Houston — President Donald Trump has signed into law a bill that will reduce or suspend tariffs on roughly 1,660 products imported into the US, more than half of which are chemicals and plastics.
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However, the Miscellaneous Tariff Bill of 2018, or MTB, which Trump signed late Thursday, does not apply to new so-called Section 301 tariffs on Chinese products implemented in July and August and potentially another chemical-heavy round that could be implemented as soon as late September.
The process to suspend or reduce duties on products listed in the MTB had been ongoing for about five years, said Ed Brzytwa, director of international trade for the American Chemistry Council, in an interview Friday. While it rolls back tariffs on products already in the US tariff schedule, MTB will not erase additional Section 301 duties, he said.
For example, if a chemical or product that was already on the schedule had a 5% tariff, MTB will reduce or suspend it. If the same product faces a new 25% duty imposed August 23 as part of $16 billion in tariffs on Chinese products amid escalating US-China trade tensions, MTB will not apply. The product would have a 25% duty -- or slightly more -- rather than a 30% duty because MTB would erase or reduce the duty that was already in place, Brzytwa explained.
"It doesn't take away the president's authority to apply these additional duties," he said of MTB.
Matt Francoeur, regulatory and sales specialist with The Chemical Company, a global chemical supplier, said in an interview Friday that the last MTB expired in 2012, and the version that became the bill Trump signed Thursday was introduced in November last year. He said the new law likely made it through Congress to Trump so quickly in response to tariffs the Trump administration has imposed on imports so far this year, starting with steel and aluminum in March.
The ACC has vehemently argued against imposing more tariffs on Chinese chemical and plastic products, saying the additional cost threatens growth in petrochemical manufacturing and infrastructure by siphoning demand for US chemical and resin exports.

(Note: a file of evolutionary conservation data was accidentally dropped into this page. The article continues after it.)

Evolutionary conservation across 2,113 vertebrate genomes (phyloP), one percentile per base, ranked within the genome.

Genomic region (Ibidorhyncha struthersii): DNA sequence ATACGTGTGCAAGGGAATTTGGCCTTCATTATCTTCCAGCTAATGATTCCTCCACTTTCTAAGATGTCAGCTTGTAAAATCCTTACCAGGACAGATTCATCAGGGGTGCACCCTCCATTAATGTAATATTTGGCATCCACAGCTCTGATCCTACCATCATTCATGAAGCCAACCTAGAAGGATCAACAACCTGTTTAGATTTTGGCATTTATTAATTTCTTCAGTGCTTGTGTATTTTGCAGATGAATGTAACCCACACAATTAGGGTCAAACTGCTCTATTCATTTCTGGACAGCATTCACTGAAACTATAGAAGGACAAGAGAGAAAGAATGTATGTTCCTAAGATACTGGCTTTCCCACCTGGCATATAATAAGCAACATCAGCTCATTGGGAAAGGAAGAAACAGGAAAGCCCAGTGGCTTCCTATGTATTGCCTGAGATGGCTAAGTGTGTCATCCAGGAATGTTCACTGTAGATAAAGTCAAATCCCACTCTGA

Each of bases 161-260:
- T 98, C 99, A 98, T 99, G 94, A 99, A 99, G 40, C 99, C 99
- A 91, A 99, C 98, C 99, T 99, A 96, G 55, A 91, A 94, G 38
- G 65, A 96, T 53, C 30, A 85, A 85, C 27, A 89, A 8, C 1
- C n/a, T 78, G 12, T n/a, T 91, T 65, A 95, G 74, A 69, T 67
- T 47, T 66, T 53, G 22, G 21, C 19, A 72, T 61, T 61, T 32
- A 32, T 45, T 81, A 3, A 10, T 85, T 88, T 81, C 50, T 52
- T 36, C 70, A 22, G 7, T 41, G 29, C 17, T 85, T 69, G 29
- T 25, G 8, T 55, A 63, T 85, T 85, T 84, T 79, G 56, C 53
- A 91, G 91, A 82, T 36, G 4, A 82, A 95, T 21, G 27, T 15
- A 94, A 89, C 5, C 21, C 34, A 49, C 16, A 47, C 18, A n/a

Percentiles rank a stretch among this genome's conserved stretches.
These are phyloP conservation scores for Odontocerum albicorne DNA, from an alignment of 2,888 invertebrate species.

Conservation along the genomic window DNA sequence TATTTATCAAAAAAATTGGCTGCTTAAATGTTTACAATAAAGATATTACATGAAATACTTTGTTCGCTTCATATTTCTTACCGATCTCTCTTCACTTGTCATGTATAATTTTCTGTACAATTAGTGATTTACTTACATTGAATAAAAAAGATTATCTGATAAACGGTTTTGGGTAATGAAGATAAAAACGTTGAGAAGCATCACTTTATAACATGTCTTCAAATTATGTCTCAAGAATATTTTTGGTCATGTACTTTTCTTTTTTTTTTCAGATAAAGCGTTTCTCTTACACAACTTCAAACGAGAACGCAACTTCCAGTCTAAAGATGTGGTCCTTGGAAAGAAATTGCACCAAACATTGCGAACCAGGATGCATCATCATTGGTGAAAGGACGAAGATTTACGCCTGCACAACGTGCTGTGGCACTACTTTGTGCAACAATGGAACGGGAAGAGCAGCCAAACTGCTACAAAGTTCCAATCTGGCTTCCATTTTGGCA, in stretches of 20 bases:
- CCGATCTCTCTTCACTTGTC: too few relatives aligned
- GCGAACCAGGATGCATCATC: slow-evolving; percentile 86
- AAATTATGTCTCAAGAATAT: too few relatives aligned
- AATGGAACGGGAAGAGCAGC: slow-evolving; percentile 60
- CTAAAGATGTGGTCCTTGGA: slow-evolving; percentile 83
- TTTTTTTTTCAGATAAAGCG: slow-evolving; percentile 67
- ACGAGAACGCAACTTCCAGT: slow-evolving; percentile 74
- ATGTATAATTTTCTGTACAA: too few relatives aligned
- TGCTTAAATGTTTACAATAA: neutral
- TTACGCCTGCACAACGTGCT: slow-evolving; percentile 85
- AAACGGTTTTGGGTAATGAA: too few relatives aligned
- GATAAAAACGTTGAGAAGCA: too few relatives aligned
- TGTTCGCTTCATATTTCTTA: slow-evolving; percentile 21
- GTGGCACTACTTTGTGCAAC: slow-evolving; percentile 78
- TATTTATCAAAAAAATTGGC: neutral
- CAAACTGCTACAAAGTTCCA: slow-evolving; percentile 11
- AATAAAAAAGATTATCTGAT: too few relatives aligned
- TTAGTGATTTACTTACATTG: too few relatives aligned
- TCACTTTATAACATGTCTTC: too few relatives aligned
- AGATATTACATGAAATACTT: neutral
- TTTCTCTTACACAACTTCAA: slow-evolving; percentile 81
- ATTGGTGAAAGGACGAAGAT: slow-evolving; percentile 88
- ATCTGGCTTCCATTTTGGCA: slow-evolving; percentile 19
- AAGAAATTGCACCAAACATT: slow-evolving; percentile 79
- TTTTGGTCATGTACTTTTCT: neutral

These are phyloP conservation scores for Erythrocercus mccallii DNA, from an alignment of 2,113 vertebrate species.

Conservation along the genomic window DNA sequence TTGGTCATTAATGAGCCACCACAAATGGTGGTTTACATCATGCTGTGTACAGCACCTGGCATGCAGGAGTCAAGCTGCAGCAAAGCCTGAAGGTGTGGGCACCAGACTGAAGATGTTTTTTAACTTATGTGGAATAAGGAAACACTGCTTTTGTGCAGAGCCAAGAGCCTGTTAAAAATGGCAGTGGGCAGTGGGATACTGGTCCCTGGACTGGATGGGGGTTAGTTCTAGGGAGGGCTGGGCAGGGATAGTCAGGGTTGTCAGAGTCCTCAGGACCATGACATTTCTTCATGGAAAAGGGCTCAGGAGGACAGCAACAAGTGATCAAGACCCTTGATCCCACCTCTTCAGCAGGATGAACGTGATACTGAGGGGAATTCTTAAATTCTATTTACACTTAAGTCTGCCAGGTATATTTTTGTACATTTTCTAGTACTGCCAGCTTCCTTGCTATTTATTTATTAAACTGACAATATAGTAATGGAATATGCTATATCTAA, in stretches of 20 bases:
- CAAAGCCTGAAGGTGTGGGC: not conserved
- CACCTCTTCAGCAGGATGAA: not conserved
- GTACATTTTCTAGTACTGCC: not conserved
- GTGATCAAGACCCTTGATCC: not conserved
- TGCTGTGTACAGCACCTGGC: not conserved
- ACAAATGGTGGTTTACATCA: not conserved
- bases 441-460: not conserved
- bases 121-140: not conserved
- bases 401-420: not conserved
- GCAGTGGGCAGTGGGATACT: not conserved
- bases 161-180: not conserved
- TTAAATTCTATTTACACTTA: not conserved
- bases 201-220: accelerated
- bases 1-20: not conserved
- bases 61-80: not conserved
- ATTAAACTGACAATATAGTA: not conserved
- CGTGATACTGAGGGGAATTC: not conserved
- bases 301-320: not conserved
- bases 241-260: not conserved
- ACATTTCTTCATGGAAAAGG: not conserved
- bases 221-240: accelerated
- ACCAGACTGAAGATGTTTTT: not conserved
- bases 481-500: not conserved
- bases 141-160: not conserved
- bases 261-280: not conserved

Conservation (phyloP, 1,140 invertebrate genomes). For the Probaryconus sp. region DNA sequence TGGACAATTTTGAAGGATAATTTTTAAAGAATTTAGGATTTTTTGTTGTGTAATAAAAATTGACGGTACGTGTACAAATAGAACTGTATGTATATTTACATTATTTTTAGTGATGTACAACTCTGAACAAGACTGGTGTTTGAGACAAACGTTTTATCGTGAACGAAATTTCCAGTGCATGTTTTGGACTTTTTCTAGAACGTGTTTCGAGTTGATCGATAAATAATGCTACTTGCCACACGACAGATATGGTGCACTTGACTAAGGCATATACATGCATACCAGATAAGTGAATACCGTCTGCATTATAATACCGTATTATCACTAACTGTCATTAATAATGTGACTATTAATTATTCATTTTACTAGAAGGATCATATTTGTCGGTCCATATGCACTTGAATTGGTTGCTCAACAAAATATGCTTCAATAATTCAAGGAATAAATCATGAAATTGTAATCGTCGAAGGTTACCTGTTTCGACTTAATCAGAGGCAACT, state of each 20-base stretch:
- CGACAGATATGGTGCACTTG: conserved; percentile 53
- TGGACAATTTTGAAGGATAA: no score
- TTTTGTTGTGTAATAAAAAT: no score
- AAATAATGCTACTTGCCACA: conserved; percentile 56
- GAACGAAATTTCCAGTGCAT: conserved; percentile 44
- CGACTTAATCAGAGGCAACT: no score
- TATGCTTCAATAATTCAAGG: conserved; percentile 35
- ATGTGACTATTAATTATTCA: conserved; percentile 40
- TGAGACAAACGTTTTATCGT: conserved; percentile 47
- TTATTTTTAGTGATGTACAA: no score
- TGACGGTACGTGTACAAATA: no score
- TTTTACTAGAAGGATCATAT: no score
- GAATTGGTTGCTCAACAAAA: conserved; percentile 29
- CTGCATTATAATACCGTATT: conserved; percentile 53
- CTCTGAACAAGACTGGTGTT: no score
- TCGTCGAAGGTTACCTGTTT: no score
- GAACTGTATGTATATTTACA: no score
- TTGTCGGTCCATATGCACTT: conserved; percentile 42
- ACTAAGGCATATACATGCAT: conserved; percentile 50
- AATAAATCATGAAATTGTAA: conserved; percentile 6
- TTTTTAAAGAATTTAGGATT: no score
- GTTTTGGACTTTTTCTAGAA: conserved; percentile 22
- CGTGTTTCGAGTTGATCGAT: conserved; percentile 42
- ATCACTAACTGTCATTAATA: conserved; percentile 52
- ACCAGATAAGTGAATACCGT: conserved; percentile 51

"Depending on the elasticity of demand (responsiveness) for US products in China, the retaliatory tariffs could result in substantial losses for American producers, their employees, and for the communities that depend on the economic activity that the chemicals and plastics industry generates," The ACC said in a report last week.
ACC said Trump signing MTB into law showed support for US chemical manufacturers that rely on foreign inputs to retain their production cost advantage over other regions, and hoped that it would help Trump "see that a zero-tariff policy that helps create new markets for producers and brings innovative products of chemistry to new regions is the best course for U.S. trade policy."
So far, $50 billion in new Section 301 tariffs on Chinese products have been implemented in two parts: $34 billion on July 6 and $16 billion on August 23. China responded with retaliatory tariffs on US goods of the same value on the same dates.
Another $200 billion in US tariffs on Chinese goods is under consideration, with China ready to retaliate with $60 billion in duties on US goods.
Of the new tariffs in place, the $16 billion list was chemical heavy, and China's response included two grades of polyethylene that make up 80% of the 9.2 million mt/year of known US polyethylene capacity starting up along the US Gulf Coast in 2017 through next year and beyond. All or most of that new output will be exported, and most of that is targeted to Asia - mainly China and India - which have the highest expected demand growth in the world, according to S&P Global Platts Analytics.
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